Quality and Safety Assessment of Edible Seaweeds Alaria esculenta and Saccharina latissima Cultivated in Scotland

Anastasia E. Lytou, Eirini Schoina, Yunge Liu, Kati Michalek, Michele S. Stanley, Efstathios Z. Panagou, George-john E. Nychas

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Within Europe over the last 10 years, there has been an increase in seaweeds cultivated for human consumption. For food safety reasons, it is important to assess the microbiological and nutritional quality of the biomass. The fresh and dried edible seaweeds Alaria esculenta and Saccharina latissima were assessed over two consecutive years for the presence of microorganisms. Seaweed samples supplied from Scotland were stored under isothermal conditions for specific time intervals depending on the sample’s condition (fresh, dried or rehydrated). During storage, microbiological analyses were performed for the enumeration of Total Viable Counts (TVC), Pseudomonas spp., Enterobacteriaceae and Bacillus spp., as well as yeasts and molds. Additionally, bacterial colonies from the Marine Agar growth medium were isolated and subjected to PCR-RAPD analysis for characterization of the bacterial diversity of seaweeds. Bacterial isolates with different fingerprint patterns were further subjected to sequencing (16S rDNA, V1–V4 region). The presence of human pathogenic bacteria was also investigated. Results showed that the initial population of TVC was differentiated depending on the year of seaweed harvest, being closer to the enumeration limit (1.0 log CFU/g) in fresh samples from 2020 and higher in samples from 2019 (6.7 and 3.9 log CFU/g in A. esculenta and S. latissima, respectively). DNA-based analysis revealed the presence of Psychrobacter, Cobetia and Pseudomonas species in A. esculenta, while Psychrobacter and Micrococcus species were present in S. latissima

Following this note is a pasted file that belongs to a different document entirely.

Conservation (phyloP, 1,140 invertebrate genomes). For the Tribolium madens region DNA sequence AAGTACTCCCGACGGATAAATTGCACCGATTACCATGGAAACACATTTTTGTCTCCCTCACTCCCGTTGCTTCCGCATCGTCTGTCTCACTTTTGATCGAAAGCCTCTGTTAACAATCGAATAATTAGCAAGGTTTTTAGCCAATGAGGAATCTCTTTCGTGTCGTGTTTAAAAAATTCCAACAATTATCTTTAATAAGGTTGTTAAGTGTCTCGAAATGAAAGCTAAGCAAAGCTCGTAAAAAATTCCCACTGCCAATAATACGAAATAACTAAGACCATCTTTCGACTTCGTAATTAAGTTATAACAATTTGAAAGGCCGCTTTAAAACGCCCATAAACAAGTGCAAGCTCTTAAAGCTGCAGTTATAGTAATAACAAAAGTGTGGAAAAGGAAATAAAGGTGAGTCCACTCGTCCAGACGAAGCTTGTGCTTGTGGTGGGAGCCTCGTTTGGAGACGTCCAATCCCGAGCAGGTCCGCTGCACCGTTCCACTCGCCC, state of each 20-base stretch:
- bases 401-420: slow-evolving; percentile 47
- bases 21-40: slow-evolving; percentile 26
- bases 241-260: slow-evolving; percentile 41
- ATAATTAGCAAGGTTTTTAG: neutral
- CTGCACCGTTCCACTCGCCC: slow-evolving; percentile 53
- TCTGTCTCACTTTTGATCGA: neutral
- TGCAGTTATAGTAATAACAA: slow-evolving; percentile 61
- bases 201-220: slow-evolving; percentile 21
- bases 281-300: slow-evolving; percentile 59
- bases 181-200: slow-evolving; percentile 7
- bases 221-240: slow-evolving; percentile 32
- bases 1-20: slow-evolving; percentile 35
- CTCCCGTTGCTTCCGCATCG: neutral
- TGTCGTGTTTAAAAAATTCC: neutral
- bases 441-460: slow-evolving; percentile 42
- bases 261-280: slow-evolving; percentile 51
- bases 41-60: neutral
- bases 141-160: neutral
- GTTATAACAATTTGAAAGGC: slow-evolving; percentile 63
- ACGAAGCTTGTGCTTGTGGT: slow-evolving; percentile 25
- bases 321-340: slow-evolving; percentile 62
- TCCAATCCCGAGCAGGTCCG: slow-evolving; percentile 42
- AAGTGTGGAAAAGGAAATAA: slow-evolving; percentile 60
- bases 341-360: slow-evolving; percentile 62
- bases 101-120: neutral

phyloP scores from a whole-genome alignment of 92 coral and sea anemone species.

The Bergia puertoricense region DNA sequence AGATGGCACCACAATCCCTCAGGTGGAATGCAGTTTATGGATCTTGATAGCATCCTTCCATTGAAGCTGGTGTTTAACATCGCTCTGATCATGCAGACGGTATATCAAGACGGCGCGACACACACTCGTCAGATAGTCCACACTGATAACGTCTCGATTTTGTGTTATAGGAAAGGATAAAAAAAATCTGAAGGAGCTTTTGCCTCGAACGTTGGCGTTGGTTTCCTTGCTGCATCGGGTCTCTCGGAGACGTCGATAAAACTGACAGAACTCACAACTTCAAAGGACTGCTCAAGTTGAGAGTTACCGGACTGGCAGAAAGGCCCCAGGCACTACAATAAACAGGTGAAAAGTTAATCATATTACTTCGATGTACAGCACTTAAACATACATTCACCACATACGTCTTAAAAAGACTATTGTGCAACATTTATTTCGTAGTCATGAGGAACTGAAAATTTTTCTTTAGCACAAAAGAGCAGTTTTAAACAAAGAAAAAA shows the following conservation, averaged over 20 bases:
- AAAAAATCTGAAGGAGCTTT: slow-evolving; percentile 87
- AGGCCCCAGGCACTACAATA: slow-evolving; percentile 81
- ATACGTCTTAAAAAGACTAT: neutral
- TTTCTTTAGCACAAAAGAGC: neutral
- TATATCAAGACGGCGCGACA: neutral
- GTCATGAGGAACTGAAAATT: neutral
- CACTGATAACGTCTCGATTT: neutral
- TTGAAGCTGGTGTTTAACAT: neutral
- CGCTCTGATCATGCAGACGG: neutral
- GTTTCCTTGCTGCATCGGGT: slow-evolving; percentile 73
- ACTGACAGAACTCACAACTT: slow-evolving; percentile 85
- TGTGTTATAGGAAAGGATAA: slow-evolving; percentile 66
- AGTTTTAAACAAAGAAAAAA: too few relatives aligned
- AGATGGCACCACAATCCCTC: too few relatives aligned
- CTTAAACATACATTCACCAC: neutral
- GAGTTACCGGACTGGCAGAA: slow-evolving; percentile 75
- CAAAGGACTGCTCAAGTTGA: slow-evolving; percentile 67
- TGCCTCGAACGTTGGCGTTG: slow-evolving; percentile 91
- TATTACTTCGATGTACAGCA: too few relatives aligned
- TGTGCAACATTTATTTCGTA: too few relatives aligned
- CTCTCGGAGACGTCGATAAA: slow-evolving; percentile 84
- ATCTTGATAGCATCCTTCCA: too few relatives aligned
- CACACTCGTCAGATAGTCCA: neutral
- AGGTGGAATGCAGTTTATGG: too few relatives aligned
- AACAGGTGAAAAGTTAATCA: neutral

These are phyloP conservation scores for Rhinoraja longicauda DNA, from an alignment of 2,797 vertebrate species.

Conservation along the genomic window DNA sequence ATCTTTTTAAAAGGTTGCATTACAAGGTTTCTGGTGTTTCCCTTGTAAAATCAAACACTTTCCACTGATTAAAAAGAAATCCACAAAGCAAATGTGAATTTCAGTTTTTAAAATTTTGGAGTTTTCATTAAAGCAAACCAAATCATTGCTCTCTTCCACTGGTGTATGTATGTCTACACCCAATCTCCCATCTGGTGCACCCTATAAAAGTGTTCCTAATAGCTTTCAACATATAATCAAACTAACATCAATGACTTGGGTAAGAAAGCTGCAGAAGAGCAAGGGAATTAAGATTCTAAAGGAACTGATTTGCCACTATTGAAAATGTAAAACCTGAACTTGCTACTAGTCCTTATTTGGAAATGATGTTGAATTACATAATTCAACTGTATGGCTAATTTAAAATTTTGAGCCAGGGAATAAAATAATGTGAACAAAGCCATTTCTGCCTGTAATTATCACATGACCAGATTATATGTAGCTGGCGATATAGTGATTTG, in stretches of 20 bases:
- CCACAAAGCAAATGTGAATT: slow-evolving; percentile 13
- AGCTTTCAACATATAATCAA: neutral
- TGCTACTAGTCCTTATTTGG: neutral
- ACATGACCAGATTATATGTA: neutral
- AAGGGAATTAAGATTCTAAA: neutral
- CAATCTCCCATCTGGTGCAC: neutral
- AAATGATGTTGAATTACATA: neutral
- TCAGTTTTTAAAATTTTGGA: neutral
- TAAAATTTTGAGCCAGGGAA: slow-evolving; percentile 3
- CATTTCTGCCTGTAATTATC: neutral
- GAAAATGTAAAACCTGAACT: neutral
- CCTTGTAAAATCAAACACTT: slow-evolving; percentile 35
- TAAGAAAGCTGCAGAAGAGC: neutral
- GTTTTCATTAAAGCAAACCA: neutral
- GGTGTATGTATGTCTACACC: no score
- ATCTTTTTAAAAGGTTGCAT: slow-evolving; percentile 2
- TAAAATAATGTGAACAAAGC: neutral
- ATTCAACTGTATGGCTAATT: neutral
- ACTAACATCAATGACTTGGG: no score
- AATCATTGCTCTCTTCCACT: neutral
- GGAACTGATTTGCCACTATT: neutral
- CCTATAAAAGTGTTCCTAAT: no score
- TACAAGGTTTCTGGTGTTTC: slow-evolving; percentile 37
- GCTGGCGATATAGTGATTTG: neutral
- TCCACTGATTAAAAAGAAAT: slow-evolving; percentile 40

Original languageEnglish
Article number2210
Number of pages18
Issue number9
Publication statusPublished - 17 Sept 2021


  • macroalgae
  • microorganisms
  • spoliage
  • nutrition facts
  • drying
  • rehydration
  • kelp


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